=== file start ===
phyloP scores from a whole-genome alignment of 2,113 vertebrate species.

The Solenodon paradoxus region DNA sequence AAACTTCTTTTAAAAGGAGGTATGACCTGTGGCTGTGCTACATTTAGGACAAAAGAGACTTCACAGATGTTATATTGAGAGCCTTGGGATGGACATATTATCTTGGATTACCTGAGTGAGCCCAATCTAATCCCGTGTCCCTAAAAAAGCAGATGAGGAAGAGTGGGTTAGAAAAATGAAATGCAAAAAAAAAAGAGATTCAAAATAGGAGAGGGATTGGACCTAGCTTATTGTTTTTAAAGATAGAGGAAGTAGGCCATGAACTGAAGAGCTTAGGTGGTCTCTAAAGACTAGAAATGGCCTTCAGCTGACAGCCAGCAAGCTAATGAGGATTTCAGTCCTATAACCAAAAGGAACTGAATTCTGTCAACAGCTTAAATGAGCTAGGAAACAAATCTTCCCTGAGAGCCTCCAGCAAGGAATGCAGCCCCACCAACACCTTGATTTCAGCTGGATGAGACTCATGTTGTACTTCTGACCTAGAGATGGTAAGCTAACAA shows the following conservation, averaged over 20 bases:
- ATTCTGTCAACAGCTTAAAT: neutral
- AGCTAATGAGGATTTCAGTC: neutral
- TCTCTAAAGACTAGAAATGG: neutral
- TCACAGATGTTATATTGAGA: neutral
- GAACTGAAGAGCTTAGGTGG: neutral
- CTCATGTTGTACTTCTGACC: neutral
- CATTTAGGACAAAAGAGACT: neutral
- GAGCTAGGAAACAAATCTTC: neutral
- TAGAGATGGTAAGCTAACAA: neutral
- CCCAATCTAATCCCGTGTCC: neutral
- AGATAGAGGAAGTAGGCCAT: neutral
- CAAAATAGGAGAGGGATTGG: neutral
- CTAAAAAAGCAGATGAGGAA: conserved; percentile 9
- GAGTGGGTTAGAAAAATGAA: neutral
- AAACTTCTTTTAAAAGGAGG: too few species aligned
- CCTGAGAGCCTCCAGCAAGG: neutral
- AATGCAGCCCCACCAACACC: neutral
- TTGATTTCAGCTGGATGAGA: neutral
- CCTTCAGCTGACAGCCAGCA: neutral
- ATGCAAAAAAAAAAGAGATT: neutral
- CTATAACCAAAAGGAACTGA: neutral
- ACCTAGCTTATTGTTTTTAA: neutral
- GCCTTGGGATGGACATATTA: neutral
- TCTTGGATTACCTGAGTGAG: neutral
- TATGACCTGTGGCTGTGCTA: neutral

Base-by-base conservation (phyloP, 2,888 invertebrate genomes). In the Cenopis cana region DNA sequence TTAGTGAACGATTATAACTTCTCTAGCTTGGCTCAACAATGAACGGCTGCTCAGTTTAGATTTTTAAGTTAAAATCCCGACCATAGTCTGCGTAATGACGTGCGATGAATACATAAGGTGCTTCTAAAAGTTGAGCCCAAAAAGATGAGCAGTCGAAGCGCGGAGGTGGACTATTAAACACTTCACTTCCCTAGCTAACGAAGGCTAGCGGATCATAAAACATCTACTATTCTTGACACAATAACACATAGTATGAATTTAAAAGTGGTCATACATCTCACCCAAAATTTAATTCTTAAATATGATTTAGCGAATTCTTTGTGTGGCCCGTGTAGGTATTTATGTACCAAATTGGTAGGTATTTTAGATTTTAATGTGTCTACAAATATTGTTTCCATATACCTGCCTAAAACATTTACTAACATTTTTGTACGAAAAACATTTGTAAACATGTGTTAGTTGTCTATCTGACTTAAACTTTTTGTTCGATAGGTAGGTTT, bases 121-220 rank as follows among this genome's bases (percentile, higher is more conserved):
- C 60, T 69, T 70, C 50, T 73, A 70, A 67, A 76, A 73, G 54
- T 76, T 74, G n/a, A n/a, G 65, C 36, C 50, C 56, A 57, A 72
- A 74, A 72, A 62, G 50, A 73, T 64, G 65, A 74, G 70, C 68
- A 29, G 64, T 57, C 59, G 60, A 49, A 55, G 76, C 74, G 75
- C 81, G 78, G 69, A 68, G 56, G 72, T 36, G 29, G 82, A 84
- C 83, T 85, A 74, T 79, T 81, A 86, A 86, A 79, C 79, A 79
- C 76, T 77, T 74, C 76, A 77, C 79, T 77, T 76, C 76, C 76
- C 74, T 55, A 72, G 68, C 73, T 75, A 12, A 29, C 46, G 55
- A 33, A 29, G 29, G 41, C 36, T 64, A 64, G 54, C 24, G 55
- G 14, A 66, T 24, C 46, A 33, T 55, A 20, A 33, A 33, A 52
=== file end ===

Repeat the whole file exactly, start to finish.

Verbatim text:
phyloP scores from a whole-genome alignment of 2,113 vertebrate species.

The Solenodon paradoxus region DNA sequence AAACTTCTTTTAAAAGGAGGTATGACCTGTGGCTGTGCTACATTTAGGACAAAAGAGACTTCACAGATGTTATATTGAGAGCCTTGGGATGGACATATTATCTTGGATTACCTGAGTGAGCCCAATCTAATCCCGTGTCCCTAAAAAAGCAGATGAGGAAGAGTGGGTTAGAAAAATGAAATGCAAAAAAAAAAGAGATTCAAAATAGGAGAGGGATTGGACCTAGCTTATTGTTTTTAAAGATAGAGGAAGTAGGCCATGAACTGAAGAGCTTAGGTGGTCTCTAAAGACTAGAAATGGCCTTCAGCTGACAGCCAGCAAGCTAATGAGGATTTCAGTCCTATAACCAAAAGGAACTGAATTCTGTCAACAGCTTAAATGAGCTAGGAAACAAATCTTCCCTGAGAGCCTCCAGCAAGGAATGCAGCCCCACCAACACCTTGATTTCAGCTGGATGAGACTCATGTTGTACTTCTGACCTAGAGATGGTAAGCTAACAA shows the following conservation, averaged over 20 bases:
- ATTCTGTCAACAGCTTAAAT: neutral
- AGCTAATGAGGATTTCAGTC: neutral
- TCTCTAAAGACTAGAAATGG: neutral
- TCACAGATGTTATATTGAGA: neutral
- GAACTGAAGAGCTTAGGTGG: neutral
- CTCATGTTGTACTTCTGACC: neutral
- CATTTAGGACAAAAGAGACT: neutral
- GAGCTAGGAAACAAATCTTC: neutral
- TAGAGATGGTAAGCTAACAA: neutral
- CCCAATCTAATCCCGTGTCC: neutral
- AGATAGAGGAAGTAGGCCAT: neutral
- CAAAATAGGAGAGGGATTGG: neutral
- CTAAAAAAGCAGATGAGGAA: conserved; percentile 9
- GAGTGGGTTAGAAAAATGAA: neutral
- AAACTTCTTTTAAAAGGAGG: too few species aligned
- CCTGAGAGCCTCCAGCAAGG: neutral
- AATGCAGCCCCACCAACACC: neutral
- TTGATTTCAGCTGGATGAGA: neutral
- CCTTCAGCTGACAGCCAGCA: neutral
- ATGCAAAAAAAAAAGAGATT: neutral
- CTATAACCAAAAGGAACTGA: neutral
- ACCTAGCTTATTGTTTTTAA: neutral
- GCCTTGGGATGGACATATTA: neutral
- TCTTGGATTACCTGAGTGAG: neutral
- TATGACCTGTGGCTGTGCTA: neutral

Base-by-base conservation (phyloP, 2,888 invertebrate genomes). In the Cenopis cana region DNA sequence TTAGTGAACGATTATAACTTCTCTAGCTTGGCTCAACAATGAACGGCTGCTCAGTTTAGATTTTTAAGTTAAAATCCCGACCATAGTCTGCGTAATGACGTGCGATGAATACATAAGGTGCTTCTAAAAGTTGAGCCCAAAAAGATGAGCAGTCGAAGCGCGGAGGTGGACTATTAAACACTTCACTTCCCTAGCTAACGAAGGCTAGCGGATCATAAAACATCTACTATTCTTGACACAATAACACATAGTATGAATTTAAAAGTGGTCATACATCTCACCCAAAATTTAATTCTTAAATATGATTTAGCGAATTCTTTGTGTGGCCCGTGTAGGTATTTATGTACCAAATTGGTAGGTATTTTAGATTTTAATGTGTCTACAAATATTGTTTCCATATACCTGCCTAAAACATTTACTAACATTTTTGTACGAAAAACATTTGTAAACATGTGTTAGTTGTCTATCTGACTTAAACTTTTTGTTCGATAGGTAGGTTT, bases 121-220 rank as follows among this genome's bases (percentile, higher is more conserved):
- C 60, T 69, T 70, C 50, T 73, A 70, A 67, A 76, A 73, G 54
- T 76, T 74, G n/a, A n/a, G 65, C 36, C 50, C 56, A 57, A 72
- A 74, A 72, A 62, G 50, A 73, T 64, G 65, A 74, G 70, C 68
- A 29, G 64, T 57, C 59, G 60, A 49, A 55, G 76, C 74, G 75
- C 81, G 78, G 69, A 68, G 56, G 72, T 36, G 29, G 82, A 84
- C 83, T 85, A 74, T 79, T 81, A 86, A 86, A 79, C 79, A 79
- C 76, T 77, T 74, C 76, A 77, C 79, T 77, T 76, C 76, C 76
- C 74, T 55, A 72, G 68, C 73, T 75, A 12, A 29, C 46, G 55
- A 33, A 29, G 29, G 41, C 36, T 64, A 64, G 54, C 24, G 55
- G 14, A 66, T 24, C 46, A 33, T 55, A 20, A 33, A 33, A 52